Before coming to college, I had to have a difficult conversation with my family about the possibility of being sexually assaulted or harassed during my college career. Unfortunately, this conversation isn’t unusual; many other students have probably had a similar discussion with their families. Although it’s an uncomfortable and, honestly, quite terrifying conversation to have, it’s important. Sexual assault is, unfortunately, not an uncommon occurrence on college campuses. Studies found that 1 in 5 women and 1 and 20 men report assault while enrolled as a student. At UO, a 2019 study recorded the rate of nonconsensual contact either by force or inability to consent among undergraduates. It found that only 20.8% of women, 6.4% percent of men, and 15.3% of trans, gender queer, nonbinary or questioning students who experienced sexual assault made a report.
Fortunately, there is a way for survivors to hold their assailants accountable. Title IX, passed in 1972, prohibits sex discrimination, including sexual assault. Through Title IX, survivors have been able to receive the justice they deserve. It forces universities to acknowledge and take action against sexual violence that occurs on campus, instead of turning a blind eye.
However, in August 2020, there were changes to the regulations that seemed quite questionable. The changes mean students now have limited time to provide all the information necessary about their assault. Section 3(a) of the Formal Student Conduct Process states, “parties must provide names, contact information and a summary of expected information for any proposed Witnesses, and any relevant documents within 15 business days of receiving the notice of allegations”.
Nicole Commissiong, UO’s Title IX Coordinator, said that putting a timeline is a way to get the process started in a timely manner, but students could receive more time if needed. However, this isn’t stated in any official documents. That lack of transparency could discourage survivors from reporting their assault. Fifteen days is an arbitrary amount of time for a survivor to gather all the information to start their case. After going through such a severe trauma, like sexual assault, having to get all the resources and information available can be like reliving the experience all over again.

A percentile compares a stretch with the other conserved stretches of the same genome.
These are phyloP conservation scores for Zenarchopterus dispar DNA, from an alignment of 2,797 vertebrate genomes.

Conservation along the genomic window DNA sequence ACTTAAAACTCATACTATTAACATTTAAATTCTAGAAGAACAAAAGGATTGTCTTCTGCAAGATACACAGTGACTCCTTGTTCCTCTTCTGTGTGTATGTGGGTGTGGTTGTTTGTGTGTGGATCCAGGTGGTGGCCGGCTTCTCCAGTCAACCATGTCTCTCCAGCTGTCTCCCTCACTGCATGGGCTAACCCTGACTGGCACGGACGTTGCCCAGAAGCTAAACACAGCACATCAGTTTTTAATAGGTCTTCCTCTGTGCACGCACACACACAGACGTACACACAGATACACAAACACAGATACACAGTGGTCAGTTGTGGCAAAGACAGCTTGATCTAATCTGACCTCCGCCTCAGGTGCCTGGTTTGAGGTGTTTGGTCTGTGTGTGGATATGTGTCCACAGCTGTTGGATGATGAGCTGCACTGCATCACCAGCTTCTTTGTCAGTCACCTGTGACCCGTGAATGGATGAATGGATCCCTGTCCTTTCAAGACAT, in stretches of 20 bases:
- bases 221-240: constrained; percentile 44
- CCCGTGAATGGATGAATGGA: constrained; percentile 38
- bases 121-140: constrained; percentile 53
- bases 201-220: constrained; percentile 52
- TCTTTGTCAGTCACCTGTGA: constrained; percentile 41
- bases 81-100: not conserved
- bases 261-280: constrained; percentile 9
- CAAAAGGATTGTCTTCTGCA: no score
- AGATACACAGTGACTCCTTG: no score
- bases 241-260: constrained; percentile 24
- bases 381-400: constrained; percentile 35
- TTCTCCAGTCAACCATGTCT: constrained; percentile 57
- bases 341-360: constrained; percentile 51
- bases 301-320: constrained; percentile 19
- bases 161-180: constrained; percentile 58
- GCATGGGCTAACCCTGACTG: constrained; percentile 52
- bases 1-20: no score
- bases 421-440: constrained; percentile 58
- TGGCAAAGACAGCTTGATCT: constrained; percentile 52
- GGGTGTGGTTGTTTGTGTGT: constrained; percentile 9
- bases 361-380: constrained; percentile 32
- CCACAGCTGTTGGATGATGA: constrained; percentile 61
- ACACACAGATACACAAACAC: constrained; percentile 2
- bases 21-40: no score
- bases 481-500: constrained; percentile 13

Survivors can experience any number of stress responses in the aftermath of an assault. In fact, a U.S. Department of Justice study found that 34% of college student survivors experienced PTSD, 33% experienced depression and 40% experienced drug or alcohol abuse.
Furthermore, on the federal level, Section 3 of the Final Title IX Regulation states, “All students now have the right to a live hearing where advisors conduct cross-examinations.” UO already conducted cross-examinations prior to this federal change, but now it will be more direct, and each party will have an advisor that will ask the questions. If a party chooses to not attend or the advisor doesn’t come to the cross-examination, then an advisor will be provided by the university.
This raised concerns for a former UO law professor, Cheyney Ryan. Ryan said he believes that cross-examination has no benefit in these cases. He believes it isn’t necessary if the goal of this examination is to see whether the assault occurred. Also, if the survivor doesn’t have an advisor or doesn’t go to the cross-examination, some survivors have expressed fear that the advisor appointed by the university might not fight for them the way they would need them to. Furthermore, if a party or a witness doesn’t come to the cross-examination, their statements won’t be taken into consideration when coming to a decision of holding the assailant accountable. However, Commissiong said that this is a requirement by federal regulations and therefore can’t be adjusted.
Ryan is right: These changes will discourage students from reporting their assaults. Survivors might not feel protected enough by their university to hold their assailant accountable.
Unfortunately, all universities will have to uphold these new regulation changes, but there has to be a way for UO to protect their students from these new regulations.
UO needs to make it clear that they’re sympathetic to survivors. When it comes to the 15-day timeline; the school should communicate in Section 3(a) that a student can be granted more time if needed. When it comes to the cross-examination regulations, it needs to be made clear that time will be made to interview a witness that joins late in the process. The language in the FSCP should be encouraging and show survivors that they will be supported, rather than make them feel that they’ll have to face several obstacles in order to hold their assailant accountable.